Cambridge Consultants' Salix uses DECT to slash costs of audio distribution systems - Embedded.com

Cambridge Consultants’ Salix uses DECT to slash costs of audio distribution systems

Cambridge Consultants has launched Salix, a new wireless audio distribution system for the provision of hearing assistance or simultaneous translation within auditoria and conference centers. Salix uses a Digital Enhanced Cordless Telecommunications (DECT) platform, eliminating the high set-up and installation costs of current infra-red systems and delivering high quality stereo audio at a small fraction of the costs of infra-red systems.

Most audio distribution systems in use today are based on infra-red technology, which has limited range and requires a clear line of sight between the transmitter and receiver. This means installing multiple transmitters in a venue, generally on the ceiling. This can be expensive not only because of the need for multiple transmitters, but also because of the time-consuming and complicated installation. Salix overcomes these problems by utilizing DECT wireless technology that delivers an effective operating range of at least 100m, does not require line of sight, and is self-configuring to ensure interference-free broadcast. The result is high-quality, zero-dropout audio distribution from a single transmitter installed anywhere, significantly reducing hardware and installation costs.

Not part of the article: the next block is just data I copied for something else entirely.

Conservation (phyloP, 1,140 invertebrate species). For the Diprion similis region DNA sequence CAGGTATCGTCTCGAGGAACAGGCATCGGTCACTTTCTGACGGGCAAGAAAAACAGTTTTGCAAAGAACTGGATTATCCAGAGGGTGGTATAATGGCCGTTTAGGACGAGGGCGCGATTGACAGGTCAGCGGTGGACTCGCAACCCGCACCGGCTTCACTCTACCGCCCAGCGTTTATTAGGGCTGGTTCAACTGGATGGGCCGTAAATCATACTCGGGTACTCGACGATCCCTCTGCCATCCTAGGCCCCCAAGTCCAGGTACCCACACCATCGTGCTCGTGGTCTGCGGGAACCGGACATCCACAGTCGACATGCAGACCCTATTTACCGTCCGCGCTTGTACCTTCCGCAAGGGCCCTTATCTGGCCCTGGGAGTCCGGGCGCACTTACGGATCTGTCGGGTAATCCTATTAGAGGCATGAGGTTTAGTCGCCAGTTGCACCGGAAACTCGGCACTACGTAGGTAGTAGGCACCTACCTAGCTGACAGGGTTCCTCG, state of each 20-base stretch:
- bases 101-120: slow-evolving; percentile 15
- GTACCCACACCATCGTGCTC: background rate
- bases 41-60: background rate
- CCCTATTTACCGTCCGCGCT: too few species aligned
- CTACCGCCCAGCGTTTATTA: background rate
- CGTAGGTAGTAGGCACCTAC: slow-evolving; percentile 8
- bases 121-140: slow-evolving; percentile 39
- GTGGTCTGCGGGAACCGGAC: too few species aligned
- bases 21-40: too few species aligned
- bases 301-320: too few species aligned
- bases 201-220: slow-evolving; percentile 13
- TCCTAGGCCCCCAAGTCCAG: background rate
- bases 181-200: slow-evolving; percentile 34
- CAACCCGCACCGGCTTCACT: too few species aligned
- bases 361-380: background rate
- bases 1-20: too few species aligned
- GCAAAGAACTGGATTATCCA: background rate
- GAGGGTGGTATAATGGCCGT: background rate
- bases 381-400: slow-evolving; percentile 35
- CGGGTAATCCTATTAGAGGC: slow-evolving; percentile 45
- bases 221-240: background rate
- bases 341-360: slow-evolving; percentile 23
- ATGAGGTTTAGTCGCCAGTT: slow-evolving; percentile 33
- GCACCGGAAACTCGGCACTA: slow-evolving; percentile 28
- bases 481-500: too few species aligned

For simultaneous translation, multiple Salix systems can co-exist in an auditorium, conference center or school due to a robust spectrum etiquette scheme shared by all users of the DECT bands.

DECT is a radio technology ideal for audio distribution where quality and stability are the two key criteria. A well-established technology also means that DECT chips are widely available at a very low unit cost, which enables the development of extremely low cost transmitters for auditoria. In addition, the low-cost of installation means that some venues could reduce installation costs to a tenth of comparable infra-red based systems.

The Salix reference design, which has been tested and proven, is available as a hardware documentation package including photoplot and assembly information, with executable software for both transmitter and receiver ends. Alternatively, source code licensing is available for custom design.

The Salix system comprises a transmitter board that can be populated for one or two stereo channels, and a receiver board with selector buttons for volume, power and program selection, audio output socket and a built-in lithium polymer battery. A modern high quality, low latency music codec delivers stereo audio with a 15kHz bandwidth.

Tim Whittaker from Cambridge Consultants will be attending the NAB Show at the LVCC, Las Vegas, April 9-14th, 2011, and will be offering demonstrations of Salix by appointment. To set up an appointment contact or +44 1223 392578.

For more information visit www.CambridgeConsultants.com.

Toni McConnelcan be reached at . 

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